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TitleThe Question of Hermeneutics [electronic resource] : Essays in Honor of Joseph J. Kockelmans / edited by Timothy J. Stapleton
ImprintDordrecht : Springer Netherlands : Imprint: Springer, 1994
Connect tohttp://dx.doi.org/10.1007/978-94-011-1160-7
Descript X, 496 p. online resource

SUMMARY

by Pierre Kerszberg Joseph J. Kockelmans: A Biographical Note Joseph Kockelmans was born on December I, 1923, at Meerssen in the Netherlands. In 1951 he received his doctoral degree in philosophy from the Institute for Medieval Philosophy, Angelico, Rome. Earlier on, he had earned a "Baccalaureate" and a "Licence" from the same institution. Upon his return to the Netherlands, he engaged in a series of post-doctoral studies. His first subject was mathematics, which he studied under H. Busard who taught at the Institute of Technology at Venlo (1952-55). A major turning-point then occurred when, from 1955 to 1962, his post-doctoral research centered simultaneously around physics under A. D. Fokker at the University of Leyden, and phenomenology under H. L. Van Breda at the Husserl Archives of the University of Louvain. Still in the Netherlands, his first position as professor of philosophy was at the Agricultural University of Wageningen from 1963 to 1964. Even though he had been a Visiting Professor at Duquesne University in 1962, the year 1964 marked the actual beginning of his career in the United States. He began by holding a professorship at the New School for Social Research in New York (1964-65). Before establishing himself permanently at the Pennsylvania State University from 1968 onward, where he became a Distinguished Professor of Philosophy in 1990, he also held a professorship at the University of Rittsburgh from 1965 to 1968


CONTENT

Editorโ{128}{153}s Introduction -- Section I โ{128}{148} Hermeneutic Rationality? -- The Future of Hermeneutic Philosophy -- Regulative Ideas or Sense-Events? An Attempt to Determine the Logos of Hermeneutics -- Transversal Rationality -- Towards a Systematic Interpretationism -- Section II โ{128}{148} Hermeneutic Origins: Husserl and Phenomenology -- Husserlโ{128}{153}s Kant Reception and the Foundation of His Transcendental Phenomenological โ{128}{152}First Philosophyโ{128}{153} -- The Transformation in Husserlโ{128}{153}s Later Philosophy -- The Question of the Transcendental Ego: Sartreโ{128}{153}s Critique of Husserl -- Section III โ{128}{148} Hermeneutics and Ontology: Heidegger -- Kriegsnotsemester 1919: Heideggerโ{128}{153}s Hermeneutic Breakthrough -- Heidegger and Categorial Intuition -- Considerations on โ{128}{152}Der Satz vom Grundโ{128}{153} -- Gadamer and Derrida as Interpreters of Heidegger -- Section IV โ{128}{148} Hermeneutics and the Worlds of Sciences -- Against Transcendental Empiricism -- Being and Knowing in Modern Physical Science -- Galileo, Luther, and the Hermeneutics of Natural Science -- Phenomenological Excavation of Archaeological Cognition or How to Hunt Mammoth -- Heidegger and Computers -- Section V โ{128}{148} Hermeneutics, Art, and Ethics -- The Enigma of Art: Phenomenology of Aesthetic Experience or Archaeology of the Work of Art? -- Ethics in Our Time -- Notes on Contributors -- Bibliography of Joseph J. Kockelmans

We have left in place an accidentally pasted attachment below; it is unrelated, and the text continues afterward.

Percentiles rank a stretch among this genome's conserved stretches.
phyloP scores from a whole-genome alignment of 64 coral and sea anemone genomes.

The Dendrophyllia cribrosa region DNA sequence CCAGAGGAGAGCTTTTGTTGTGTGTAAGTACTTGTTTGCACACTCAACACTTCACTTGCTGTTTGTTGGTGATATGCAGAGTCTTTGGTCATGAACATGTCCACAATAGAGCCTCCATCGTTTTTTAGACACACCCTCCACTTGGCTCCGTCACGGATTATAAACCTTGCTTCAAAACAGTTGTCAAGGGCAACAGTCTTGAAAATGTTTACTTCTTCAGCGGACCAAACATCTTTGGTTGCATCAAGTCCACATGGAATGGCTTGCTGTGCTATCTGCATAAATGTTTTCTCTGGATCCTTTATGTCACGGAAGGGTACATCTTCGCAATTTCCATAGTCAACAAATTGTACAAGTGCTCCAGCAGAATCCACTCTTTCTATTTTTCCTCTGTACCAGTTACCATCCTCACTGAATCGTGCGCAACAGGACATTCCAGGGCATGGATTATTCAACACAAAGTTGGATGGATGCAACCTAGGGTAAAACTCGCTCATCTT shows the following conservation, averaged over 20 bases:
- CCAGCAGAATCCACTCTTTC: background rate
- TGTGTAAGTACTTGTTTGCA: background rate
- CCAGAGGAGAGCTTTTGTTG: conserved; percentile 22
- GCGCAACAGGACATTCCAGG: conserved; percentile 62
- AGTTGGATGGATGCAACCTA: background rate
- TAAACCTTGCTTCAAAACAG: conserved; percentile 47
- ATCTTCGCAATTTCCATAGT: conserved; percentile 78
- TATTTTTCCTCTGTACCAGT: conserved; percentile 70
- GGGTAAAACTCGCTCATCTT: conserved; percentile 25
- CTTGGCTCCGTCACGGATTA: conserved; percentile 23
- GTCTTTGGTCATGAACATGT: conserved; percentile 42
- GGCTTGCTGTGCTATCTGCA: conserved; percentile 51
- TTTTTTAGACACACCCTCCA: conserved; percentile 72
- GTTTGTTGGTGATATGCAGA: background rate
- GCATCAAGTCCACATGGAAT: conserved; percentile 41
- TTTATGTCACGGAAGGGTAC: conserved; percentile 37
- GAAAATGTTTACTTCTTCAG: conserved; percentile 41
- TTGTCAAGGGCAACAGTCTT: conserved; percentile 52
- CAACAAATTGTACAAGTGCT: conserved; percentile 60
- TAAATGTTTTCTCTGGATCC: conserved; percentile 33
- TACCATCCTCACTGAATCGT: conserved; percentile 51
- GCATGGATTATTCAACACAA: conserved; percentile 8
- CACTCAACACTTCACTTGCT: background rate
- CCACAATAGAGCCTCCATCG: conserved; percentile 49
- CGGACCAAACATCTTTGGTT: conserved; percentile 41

Philosophy Aesthetics Epistemology Philosophy and social sciences Phenomenology Philosophy Phenomenology Epistemology Philosophy of the Social Sciences Aesthetics



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